University of Pennsylvania president Liz Magill resigned last Saturday following pathetic testimony at the congressional hearing and renewed calls from the Wharton Board of Advisors, donors, and Governor Josh Shapiro. While this is a step in the right direction, it is barely the tip of the iceberg in addressing not only antisemitism on campus but the larger issue of the state affairs on Penn’s campus.

The fact that Magill will remain a tenured faculty at Penn’s Carey Law School is indicative of the institution’s lack of commitment to actually addressing the root cause of the antisemitic behaviors and actions. In corporate America, the highest ranking official of the company is held accountable for their mistakes and misjudgements. Unlike higher education, they are not typically offered a different position when removed from their leadership role.

Last Tuesday at the hearing in Washington, several members of the House Education and Workforce committee questioned Magill about Penn’s stance on diversity, education, and inclusion. Representative Joe Wilson (R-SC) called the universities “liberal sewers” that do not promote diversity of intellectual thought.

Wilson was not alone in that view. Representative Tim Walberg (R-MI) said that the universities’ “commitment to free speech was subjective.” Glenn Grothman (R-WI) hammered the presidents with questions. “Do you really think your political ideology is diverse?” Several House members asked about the breakdown of conservative versus liberal professors. None of the presidents could answer that question.

Yet based on Magill’s testimony and the current situation on Penn’s campus, at least part of the answer is easy to discern. Similar to just about every institution of higher education in the country, Penn has a diversity statement on their website: “Penn is a place with deep-seated values that reflect respect for all and a sincere commitment to service, to diversity in all its forms, and to creating conditions where all can thrive so we can as a Penn community have our greatest impact on the world.” (Emphasis added)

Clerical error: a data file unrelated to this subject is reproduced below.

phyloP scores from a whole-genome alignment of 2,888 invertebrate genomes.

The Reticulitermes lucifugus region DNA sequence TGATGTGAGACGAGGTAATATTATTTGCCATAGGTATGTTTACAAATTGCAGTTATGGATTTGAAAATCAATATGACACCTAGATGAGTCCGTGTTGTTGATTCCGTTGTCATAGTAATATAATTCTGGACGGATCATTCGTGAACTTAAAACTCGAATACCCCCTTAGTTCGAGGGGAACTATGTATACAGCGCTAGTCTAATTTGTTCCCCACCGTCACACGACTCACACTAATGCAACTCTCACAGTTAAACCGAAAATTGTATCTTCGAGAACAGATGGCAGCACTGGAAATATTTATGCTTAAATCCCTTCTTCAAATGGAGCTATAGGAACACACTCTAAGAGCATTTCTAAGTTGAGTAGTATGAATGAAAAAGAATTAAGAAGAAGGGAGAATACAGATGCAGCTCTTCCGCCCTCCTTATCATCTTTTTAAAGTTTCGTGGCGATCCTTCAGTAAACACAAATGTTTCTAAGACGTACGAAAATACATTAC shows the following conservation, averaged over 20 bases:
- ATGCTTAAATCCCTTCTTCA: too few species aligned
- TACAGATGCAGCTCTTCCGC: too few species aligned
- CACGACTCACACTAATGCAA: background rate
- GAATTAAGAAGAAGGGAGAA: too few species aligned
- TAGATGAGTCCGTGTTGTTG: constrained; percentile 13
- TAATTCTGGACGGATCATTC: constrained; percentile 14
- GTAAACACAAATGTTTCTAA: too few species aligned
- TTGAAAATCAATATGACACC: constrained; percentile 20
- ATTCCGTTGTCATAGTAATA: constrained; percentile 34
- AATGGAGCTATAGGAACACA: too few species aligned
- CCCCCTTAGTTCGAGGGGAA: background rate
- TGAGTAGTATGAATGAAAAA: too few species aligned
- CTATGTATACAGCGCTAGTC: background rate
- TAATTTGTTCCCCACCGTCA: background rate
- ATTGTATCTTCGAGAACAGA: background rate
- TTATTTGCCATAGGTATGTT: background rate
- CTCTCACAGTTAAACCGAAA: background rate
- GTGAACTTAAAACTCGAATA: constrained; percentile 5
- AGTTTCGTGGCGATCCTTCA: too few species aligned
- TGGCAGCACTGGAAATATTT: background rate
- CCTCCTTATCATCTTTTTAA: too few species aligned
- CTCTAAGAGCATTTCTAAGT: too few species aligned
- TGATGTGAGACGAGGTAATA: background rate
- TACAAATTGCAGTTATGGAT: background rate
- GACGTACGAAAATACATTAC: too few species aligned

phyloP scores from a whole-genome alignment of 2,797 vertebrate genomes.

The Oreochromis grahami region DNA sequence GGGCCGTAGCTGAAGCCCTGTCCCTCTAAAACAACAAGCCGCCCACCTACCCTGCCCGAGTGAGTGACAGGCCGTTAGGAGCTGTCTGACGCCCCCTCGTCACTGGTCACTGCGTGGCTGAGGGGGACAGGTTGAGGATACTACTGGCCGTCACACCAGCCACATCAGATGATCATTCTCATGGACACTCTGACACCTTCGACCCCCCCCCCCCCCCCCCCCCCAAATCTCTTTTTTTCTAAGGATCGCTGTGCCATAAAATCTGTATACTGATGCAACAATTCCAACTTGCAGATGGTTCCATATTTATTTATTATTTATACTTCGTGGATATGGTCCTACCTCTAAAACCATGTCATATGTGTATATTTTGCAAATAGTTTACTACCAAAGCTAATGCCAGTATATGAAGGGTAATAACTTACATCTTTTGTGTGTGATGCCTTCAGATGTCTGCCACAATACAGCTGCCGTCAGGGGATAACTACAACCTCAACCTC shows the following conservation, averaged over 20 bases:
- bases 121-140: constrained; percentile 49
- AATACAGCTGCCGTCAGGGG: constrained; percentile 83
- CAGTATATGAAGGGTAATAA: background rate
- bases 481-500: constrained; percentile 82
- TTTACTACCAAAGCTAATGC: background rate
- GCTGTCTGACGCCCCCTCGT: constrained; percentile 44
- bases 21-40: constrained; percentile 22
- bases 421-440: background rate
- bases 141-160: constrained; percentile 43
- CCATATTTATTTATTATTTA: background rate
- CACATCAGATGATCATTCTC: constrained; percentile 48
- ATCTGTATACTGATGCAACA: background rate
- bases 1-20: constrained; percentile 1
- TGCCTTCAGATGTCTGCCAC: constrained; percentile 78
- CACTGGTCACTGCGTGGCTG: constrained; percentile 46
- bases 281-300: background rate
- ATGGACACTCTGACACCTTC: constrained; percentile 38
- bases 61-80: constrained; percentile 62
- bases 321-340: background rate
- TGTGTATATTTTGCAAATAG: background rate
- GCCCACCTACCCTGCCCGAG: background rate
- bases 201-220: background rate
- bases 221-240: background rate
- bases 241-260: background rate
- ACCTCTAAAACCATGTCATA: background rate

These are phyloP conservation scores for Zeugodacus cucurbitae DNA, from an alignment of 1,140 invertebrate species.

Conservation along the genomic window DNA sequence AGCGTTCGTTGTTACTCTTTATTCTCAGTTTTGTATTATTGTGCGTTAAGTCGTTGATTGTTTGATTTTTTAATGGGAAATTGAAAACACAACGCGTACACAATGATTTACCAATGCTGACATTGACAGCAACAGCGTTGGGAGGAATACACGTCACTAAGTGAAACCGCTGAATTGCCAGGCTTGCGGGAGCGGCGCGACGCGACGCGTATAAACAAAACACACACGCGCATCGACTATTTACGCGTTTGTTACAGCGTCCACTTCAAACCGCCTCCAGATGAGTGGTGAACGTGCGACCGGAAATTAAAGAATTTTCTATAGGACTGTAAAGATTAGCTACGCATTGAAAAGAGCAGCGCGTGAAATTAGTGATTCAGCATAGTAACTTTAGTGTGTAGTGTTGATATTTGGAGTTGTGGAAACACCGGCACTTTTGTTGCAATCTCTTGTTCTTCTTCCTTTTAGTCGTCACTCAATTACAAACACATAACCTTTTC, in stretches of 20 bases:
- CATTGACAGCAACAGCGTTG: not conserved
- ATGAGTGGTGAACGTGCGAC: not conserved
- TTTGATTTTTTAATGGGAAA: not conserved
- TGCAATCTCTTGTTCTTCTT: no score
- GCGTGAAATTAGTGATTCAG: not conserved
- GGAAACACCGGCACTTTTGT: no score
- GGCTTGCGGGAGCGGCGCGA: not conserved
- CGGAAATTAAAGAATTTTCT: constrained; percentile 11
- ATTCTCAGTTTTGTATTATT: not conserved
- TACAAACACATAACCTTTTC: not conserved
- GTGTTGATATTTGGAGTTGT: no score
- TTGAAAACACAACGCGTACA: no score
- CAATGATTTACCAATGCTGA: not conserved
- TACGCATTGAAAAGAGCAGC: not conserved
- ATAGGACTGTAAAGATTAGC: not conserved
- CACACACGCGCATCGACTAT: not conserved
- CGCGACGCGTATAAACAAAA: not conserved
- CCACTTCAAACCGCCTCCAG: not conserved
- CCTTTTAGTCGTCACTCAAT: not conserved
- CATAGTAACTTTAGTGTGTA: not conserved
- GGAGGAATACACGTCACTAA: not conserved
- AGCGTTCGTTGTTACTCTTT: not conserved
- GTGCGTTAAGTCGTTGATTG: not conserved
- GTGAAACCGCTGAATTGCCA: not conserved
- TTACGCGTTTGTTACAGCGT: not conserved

Penn’s statement declares that “diversity in all its forms” is important so that “all can thrive.” Based on testimony from Magill and a Penn student, the House members were correct to ask questions about selective diversity. Diversity of thought, particularly political ideology, is neither welcomed nor encouraged at Penn.

For example, in 2020 after the death of George Floyd, Penn immediately issued multiple statements condemning the incident and calling for an end to systemic racism. The previous president issued this statement. “The tragic and senseless death of George Floyd is a vivid reminder of the inequalities and unacceptable indignities that so many of our citizens constantly endure.”

In addition to the president’s statement, the School of Nursing, the Penn Carey Law School, the Department of Public Safety, and other schools issued separate statements with similar messages. Carey Law School said specifically in their statement, “we reaffirm that Black lives matter.”

None of these schools or departments, with the exception of the Public Safety Department, issued statements following the vicious attacks in Israel by Hamas. Following the death of Floyd, the Superintendent of the Penn police posted a lengthy statement, opening with this paragraph.